On Top of a Volcano
The Iranian regime, after the crackdown.
Jul 20, 2009, Vol. 14, No. 41 • By REUEL MARC GERECHT
As Ali Fathi, the pseudonymous Iranian journalist for Radio Free Europe-Radio Liberty, has sadly observed, the most fearful words inside his homeland are now Gom shodeh ("he has disappeared"). In 1999 during student demonstrations against the regime, Fathi himself vanished into the country's secret prisons. He and some other lucky inmates eventually emerged. Many, like Fathi, left Iran, despairing of their future and remembering the fear and loneliness of being unpersons in the Islamic Republic's gulag. The regime probably believed until the elections of this past June 12 that it had eliminated the 1990s reform movement that blossomed under the presidency of Mohammed Khatami. Ali Khamenei, the regime's clerical generalissimo, now knows how difficult it is to suppress an increasingly vibrant democratic ethic that is championed by men who helped make the Islamic revolution.
Iran has not seen so much tumult since 1979. It is an odd twist of fate that, at the very moment when a wide swath of the Iranian people want an end to dictatorship, we have an American president who seeks to make peace with the country's supreme leader--if Khamenei would only make peace with him. True, every president since Ronald Reagan has been eager to get beyond the Islamic revolution. If Khamenei had ever sent his globe-trotting emissary Ali Larijani to Europe with an offer of a high-level, confidential chat, you can rest assured that George W. Bush would have had Colin Powell or Condoleezza Rice on the plane to Geneva. (And he would have been right to do so.) This never happened because Khamenei and others--probably including many of the reformists who are now challenging Khamenei's rule--really do believe that the United States is "the Great Satan," "Satan Incarnate," "Global Arrogance," and "the Enemy of all Muslims."
The Obama administration is distressed by what has unfolded in Tehran. The president's tempered response to the demonstrations gradually approached outrage as Khamenei started crushing the protesters. Unfortunately there is little the United States can do to reinforce Iran's growing democratic tendencies. But there are things it definitely should not do, and President Barack Obama seems poised to err profoundly and dangerously.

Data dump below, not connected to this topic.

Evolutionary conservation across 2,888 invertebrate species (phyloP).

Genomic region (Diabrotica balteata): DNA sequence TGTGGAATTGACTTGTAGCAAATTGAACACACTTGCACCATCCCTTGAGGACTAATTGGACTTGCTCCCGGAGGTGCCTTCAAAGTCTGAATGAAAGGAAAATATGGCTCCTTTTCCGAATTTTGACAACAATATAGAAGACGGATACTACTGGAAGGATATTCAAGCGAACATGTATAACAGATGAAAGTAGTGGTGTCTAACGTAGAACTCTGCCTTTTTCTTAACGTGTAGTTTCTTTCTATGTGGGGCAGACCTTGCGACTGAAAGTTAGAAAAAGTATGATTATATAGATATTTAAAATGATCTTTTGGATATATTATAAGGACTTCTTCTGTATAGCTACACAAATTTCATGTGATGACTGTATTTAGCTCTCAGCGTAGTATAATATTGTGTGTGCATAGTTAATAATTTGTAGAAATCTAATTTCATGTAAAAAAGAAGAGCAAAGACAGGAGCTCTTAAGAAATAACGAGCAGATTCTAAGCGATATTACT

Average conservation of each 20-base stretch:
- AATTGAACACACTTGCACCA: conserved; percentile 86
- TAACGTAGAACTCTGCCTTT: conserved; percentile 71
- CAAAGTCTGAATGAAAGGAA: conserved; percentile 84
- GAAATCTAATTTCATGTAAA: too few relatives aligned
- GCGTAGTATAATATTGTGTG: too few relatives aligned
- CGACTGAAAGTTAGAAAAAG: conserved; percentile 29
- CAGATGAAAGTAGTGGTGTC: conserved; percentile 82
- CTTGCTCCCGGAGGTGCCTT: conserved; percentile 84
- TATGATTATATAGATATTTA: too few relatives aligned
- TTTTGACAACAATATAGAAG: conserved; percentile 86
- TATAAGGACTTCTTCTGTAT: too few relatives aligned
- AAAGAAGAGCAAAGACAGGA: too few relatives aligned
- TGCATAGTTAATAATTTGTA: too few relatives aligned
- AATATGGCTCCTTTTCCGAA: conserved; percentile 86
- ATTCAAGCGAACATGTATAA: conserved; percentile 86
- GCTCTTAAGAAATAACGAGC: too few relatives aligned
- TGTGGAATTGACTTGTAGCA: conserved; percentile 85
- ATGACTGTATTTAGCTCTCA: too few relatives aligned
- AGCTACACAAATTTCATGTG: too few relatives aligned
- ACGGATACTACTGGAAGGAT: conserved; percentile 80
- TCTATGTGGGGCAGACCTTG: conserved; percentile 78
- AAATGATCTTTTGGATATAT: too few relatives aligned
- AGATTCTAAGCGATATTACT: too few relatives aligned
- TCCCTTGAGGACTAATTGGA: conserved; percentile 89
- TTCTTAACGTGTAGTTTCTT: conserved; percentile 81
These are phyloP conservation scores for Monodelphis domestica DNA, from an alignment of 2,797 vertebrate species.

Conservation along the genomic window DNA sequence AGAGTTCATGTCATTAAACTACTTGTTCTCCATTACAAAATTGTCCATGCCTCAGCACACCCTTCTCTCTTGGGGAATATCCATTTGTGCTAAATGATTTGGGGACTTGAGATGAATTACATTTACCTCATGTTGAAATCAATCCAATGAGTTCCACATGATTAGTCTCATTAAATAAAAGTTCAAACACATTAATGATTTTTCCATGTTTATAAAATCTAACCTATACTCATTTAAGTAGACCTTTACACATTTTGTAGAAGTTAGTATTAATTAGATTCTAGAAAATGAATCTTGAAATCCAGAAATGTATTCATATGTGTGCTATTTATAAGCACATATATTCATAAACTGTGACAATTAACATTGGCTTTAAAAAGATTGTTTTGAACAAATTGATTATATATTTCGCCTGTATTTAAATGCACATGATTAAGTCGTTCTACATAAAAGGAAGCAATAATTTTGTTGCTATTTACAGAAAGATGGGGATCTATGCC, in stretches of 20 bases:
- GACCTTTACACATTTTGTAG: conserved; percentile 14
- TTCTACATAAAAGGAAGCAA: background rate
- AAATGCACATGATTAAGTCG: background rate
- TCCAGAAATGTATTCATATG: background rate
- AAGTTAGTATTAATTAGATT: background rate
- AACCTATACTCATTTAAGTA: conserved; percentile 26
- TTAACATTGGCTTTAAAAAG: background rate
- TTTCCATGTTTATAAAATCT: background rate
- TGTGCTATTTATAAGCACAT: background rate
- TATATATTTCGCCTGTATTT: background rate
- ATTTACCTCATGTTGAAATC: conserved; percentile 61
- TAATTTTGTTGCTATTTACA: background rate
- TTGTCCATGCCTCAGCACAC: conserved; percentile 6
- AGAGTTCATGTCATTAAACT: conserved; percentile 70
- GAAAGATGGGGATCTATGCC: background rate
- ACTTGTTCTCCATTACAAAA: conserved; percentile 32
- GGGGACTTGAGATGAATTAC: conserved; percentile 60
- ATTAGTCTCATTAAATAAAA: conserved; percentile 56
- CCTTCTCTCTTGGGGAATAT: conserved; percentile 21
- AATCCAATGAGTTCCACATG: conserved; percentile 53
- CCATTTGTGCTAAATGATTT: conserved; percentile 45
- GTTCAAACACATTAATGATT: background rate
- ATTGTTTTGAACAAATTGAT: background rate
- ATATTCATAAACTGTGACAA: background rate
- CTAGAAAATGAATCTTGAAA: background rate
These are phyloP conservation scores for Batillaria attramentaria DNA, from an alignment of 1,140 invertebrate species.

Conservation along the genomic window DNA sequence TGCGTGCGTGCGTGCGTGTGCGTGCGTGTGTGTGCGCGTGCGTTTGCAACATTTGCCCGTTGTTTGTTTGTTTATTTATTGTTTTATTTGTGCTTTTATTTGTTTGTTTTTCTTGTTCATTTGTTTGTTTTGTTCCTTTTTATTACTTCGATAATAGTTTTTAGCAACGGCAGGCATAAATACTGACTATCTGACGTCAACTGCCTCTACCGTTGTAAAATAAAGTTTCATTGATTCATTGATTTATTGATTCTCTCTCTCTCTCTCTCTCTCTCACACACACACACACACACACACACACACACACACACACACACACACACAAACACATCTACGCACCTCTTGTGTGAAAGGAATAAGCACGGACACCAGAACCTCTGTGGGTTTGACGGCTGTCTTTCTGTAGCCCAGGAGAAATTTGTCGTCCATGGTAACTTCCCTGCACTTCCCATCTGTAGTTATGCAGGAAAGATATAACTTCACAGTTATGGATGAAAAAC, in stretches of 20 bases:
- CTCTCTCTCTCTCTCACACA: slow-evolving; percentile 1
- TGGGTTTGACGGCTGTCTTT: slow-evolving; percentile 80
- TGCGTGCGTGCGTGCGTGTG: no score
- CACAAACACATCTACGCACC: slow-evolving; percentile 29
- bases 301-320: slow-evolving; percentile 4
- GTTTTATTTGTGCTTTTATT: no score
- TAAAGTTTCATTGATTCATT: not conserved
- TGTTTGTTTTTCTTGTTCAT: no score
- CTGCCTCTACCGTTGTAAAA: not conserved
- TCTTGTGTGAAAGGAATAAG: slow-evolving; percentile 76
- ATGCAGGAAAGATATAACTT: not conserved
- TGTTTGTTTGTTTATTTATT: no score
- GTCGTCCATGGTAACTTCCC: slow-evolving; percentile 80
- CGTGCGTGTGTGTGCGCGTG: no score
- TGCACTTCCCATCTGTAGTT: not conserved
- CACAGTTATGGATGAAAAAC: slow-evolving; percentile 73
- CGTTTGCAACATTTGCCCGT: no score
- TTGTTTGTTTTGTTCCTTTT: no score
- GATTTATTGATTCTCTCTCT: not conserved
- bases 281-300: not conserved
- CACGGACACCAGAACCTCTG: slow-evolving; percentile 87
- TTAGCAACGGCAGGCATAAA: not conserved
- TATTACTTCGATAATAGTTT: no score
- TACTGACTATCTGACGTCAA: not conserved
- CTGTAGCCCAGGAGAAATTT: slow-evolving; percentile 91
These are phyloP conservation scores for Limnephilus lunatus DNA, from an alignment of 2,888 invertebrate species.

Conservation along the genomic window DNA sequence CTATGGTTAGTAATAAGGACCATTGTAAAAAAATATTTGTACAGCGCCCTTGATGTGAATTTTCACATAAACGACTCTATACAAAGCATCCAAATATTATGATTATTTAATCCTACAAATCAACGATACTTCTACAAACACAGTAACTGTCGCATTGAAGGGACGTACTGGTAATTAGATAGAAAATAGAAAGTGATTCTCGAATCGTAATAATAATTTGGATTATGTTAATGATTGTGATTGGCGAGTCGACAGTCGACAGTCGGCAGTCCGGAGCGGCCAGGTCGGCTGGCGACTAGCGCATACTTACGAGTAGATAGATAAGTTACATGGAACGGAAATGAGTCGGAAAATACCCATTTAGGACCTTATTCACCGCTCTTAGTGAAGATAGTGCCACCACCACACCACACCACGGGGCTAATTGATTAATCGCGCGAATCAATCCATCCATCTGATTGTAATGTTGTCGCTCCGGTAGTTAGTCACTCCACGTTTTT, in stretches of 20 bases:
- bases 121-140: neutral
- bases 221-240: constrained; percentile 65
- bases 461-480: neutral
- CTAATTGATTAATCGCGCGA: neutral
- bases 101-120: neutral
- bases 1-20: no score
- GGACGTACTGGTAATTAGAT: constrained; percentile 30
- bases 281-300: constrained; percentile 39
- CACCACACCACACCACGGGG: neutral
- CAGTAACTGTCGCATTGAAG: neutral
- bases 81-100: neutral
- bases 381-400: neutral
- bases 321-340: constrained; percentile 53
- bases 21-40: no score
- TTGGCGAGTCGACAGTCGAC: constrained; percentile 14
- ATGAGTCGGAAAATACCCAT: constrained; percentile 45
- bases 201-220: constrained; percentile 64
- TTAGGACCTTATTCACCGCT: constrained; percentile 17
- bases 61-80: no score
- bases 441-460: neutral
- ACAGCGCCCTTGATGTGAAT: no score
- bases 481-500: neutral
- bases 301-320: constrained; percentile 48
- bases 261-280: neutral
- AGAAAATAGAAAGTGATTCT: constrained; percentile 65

Before discussing strategy and tactics, however, it is necessary to understand why the Islamic republic is irreversibly in transition, and why the internal tension that exploded after June 12 with a force few foresaw won't go away, despite the crackdown and despite behind-the-scenes efforts by Iran's two great political clerics--Khamenei and his brother-in-arms-turned foe, Ali Akbar Hashemi Rafsanjani--to restore stability to the Islamic Republic.
When trying to understand clerical Iran, the first thing Americans need to realize is that this is not simply a Middle Eastern Muslim power that harbors some negotiable grudge against the United States. George W. Bush's "axis of evil" speech, like the CIA-backed 1953 coup against Iran's secular nationalist prime minister, is only a footnote to the religious-ideological aversion that the Islamic Republic's elite has for America. When Khamenei and Larijani say they can see no difference between President Obama and his predecessors, they are being analytically accurate. For someone who believes in the Islamic revolution--who sees Iran as the vanguard Islamic nation, led by clerics who will keep the country on the divinely revealed "straight path"--abandoning the struggle against Obama's America would be the ultimate betrayal of God.
Yet President Obama so far does not appear to understand Khamenei and his allies nearly as well as they understand him. For Obama, who has turned his ecumenical autobiography, Dreams from My Father, into foreign policy, religion is not central to identity. As the French Arabist Gilles Kepel astutely noted in Le Monde, the president tried to "Americanize" Islam in his Cairo speech last month, to transform the Middle East's defining religion into something that could cohabit amicably with the West's secularized and latitudinarian creeds. Born to a fallen-away Muslim father (a sad turn of events for a faithful Muslim) and a secular mother, Obama joined a Christian church as an adult. In Cairo he promised to stand guard over Islam, to ensure that Westerners do not insult the faith. President Obama's history- and culture-bending speech was captivating, and for the tiers-mondiste crowd in the Middle East and the West who like their American oratory punctuated with apologies, it was heavenly music. But for Iran's faithful disciples of Ayatollah Ruhollah Khomeini, it had no appeal. Khamenei immediately attacked Obama for his arrogance.